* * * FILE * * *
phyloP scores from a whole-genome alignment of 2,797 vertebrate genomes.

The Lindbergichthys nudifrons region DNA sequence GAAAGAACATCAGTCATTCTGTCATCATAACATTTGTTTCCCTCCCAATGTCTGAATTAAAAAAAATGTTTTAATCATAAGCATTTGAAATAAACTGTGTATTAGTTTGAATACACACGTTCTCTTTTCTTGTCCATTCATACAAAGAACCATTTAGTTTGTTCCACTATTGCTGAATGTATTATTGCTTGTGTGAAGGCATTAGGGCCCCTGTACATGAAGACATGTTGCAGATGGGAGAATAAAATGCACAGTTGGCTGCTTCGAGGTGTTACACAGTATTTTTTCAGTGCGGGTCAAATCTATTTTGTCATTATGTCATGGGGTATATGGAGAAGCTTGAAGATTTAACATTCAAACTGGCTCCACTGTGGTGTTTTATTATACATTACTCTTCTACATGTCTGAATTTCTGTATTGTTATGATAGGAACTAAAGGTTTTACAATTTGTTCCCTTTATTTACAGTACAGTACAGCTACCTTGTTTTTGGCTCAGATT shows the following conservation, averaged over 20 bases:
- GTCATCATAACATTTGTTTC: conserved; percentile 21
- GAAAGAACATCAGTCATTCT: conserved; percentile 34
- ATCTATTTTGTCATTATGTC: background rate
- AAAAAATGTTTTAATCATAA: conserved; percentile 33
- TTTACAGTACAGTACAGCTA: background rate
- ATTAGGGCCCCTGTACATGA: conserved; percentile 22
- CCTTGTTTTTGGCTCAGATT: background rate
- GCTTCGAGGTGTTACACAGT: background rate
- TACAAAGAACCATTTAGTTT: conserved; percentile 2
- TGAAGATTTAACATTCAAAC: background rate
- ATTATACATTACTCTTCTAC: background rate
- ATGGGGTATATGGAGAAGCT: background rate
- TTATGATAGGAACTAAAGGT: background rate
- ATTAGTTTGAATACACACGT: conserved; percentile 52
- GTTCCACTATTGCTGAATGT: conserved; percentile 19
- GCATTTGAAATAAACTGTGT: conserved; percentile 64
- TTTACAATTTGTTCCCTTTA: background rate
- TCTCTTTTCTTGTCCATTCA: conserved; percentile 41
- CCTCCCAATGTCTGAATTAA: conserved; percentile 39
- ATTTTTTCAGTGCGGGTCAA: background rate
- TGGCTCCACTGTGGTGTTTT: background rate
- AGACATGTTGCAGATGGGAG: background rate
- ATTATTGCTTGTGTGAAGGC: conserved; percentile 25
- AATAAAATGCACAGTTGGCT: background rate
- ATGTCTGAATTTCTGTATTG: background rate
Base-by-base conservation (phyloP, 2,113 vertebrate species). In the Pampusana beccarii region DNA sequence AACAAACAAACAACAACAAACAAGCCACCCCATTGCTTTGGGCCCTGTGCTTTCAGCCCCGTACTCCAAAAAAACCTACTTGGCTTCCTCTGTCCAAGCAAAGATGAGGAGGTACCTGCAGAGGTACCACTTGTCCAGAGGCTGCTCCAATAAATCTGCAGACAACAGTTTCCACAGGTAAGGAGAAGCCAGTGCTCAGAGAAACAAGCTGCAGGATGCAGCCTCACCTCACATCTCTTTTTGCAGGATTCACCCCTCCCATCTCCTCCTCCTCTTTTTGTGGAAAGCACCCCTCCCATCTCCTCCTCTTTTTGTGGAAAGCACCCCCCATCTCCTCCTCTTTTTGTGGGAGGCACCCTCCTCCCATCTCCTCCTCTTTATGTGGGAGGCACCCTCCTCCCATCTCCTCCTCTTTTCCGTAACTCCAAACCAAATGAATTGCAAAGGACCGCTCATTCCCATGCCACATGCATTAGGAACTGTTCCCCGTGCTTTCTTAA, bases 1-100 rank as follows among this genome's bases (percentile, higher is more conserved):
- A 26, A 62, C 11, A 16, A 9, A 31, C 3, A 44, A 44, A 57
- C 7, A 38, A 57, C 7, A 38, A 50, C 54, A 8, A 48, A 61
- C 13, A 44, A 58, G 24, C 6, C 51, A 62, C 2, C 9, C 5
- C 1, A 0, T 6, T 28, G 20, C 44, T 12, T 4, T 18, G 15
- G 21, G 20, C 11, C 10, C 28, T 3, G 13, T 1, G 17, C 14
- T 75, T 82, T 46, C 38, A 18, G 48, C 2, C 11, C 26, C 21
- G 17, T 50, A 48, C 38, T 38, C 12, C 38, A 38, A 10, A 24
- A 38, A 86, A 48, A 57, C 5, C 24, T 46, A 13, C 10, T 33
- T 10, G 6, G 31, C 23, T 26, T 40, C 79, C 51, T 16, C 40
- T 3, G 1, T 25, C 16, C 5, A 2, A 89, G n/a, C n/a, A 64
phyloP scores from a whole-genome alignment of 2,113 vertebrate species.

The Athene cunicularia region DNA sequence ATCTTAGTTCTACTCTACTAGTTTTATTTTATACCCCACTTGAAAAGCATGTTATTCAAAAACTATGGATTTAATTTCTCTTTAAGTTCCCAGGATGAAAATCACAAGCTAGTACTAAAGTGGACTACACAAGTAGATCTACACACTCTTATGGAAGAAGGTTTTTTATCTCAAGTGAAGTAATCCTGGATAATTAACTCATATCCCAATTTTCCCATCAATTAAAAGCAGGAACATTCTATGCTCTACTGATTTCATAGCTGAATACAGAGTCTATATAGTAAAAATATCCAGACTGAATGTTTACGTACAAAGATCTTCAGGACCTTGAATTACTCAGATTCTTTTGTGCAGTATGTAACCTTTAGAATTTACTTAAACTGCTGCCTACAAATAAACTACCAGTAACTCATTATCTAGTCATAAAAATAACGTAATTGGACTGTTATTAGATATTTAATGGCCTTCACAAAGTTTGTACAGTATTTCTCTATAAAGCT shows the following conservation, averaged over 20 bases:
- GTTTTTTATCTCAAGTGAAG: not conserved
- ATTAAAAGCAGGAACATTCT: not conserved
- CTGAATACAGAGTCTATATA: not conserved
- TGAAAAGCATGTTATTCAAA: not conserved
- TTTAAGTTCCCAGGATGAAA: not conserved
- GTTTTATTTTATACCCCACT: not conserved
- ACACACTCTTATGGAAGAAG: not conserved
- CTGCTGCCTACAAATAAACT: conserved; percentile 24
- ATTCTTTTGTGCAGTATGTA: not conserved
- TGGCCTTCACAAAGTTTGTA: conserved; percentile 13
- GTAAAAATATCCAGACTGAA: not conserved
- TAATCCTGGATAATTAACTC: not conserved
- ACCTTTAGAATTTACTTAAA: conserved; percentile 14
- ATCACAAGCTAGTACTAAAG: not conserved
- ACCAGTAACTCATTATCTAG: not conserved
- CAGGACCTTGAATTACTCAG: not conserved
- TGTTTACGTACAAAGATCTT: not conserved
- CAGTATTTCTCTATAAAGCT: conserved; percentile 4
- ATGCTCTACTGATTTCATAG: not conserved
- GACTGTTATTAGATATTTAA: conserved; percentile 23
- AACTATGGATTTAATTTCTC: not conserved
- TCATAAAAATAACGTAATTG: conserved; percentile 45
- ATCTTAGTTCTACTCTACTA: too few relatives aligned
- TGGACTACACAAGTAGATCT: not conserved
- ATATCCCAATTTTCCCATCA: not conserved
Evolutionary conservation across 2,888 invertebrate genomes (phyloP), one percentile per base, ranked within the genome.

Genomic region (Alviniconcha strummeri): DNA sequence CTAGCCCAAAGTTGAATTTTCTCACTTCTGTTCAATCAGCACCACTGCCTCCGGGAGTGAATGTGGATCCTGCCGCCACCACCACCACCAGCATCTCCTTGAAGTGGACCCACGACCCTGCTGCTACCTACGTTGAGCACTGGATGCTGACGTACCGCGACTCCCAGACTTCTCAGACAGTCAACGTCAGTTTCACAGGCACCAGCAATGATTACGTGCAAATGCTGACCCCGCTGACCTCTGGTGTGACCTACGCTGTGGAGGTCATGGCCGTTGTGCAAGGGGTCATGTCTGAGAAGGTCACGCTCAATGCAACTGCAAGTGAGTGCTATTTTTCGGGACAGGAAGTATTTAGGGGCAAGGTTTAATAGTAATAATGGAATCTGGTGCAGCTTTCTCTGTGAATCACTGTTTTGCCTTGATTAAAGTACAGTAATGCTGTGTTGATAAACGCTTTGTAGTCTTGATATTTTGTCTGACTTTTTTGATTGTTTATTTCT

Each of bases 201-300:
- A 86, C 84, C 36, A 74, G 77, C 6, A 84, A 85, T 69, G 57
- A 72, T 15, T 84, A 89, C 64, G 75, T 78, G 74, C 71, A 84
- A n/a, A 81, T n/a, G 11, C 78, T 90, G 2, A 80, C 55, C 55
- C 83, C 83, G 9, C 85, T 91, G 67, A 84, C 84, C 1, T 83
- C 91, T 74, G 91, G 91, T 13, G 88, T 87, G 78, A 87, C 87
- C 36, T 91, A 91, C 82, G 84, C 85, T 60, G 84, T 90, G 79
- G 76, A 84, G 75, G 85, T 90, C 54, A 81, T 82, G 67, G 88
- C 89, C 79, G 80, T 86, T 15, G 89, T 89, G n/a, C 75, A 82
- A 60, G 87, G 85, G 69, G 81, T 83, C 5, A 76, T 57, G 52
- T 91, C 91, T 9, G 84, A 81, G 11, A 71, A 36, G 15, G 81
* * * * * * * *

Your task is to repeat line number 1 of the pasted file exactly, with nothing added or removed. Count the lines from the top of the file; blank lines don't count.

phyloP scores from a whole-genome alignment of 2,797 vertebrate genomes.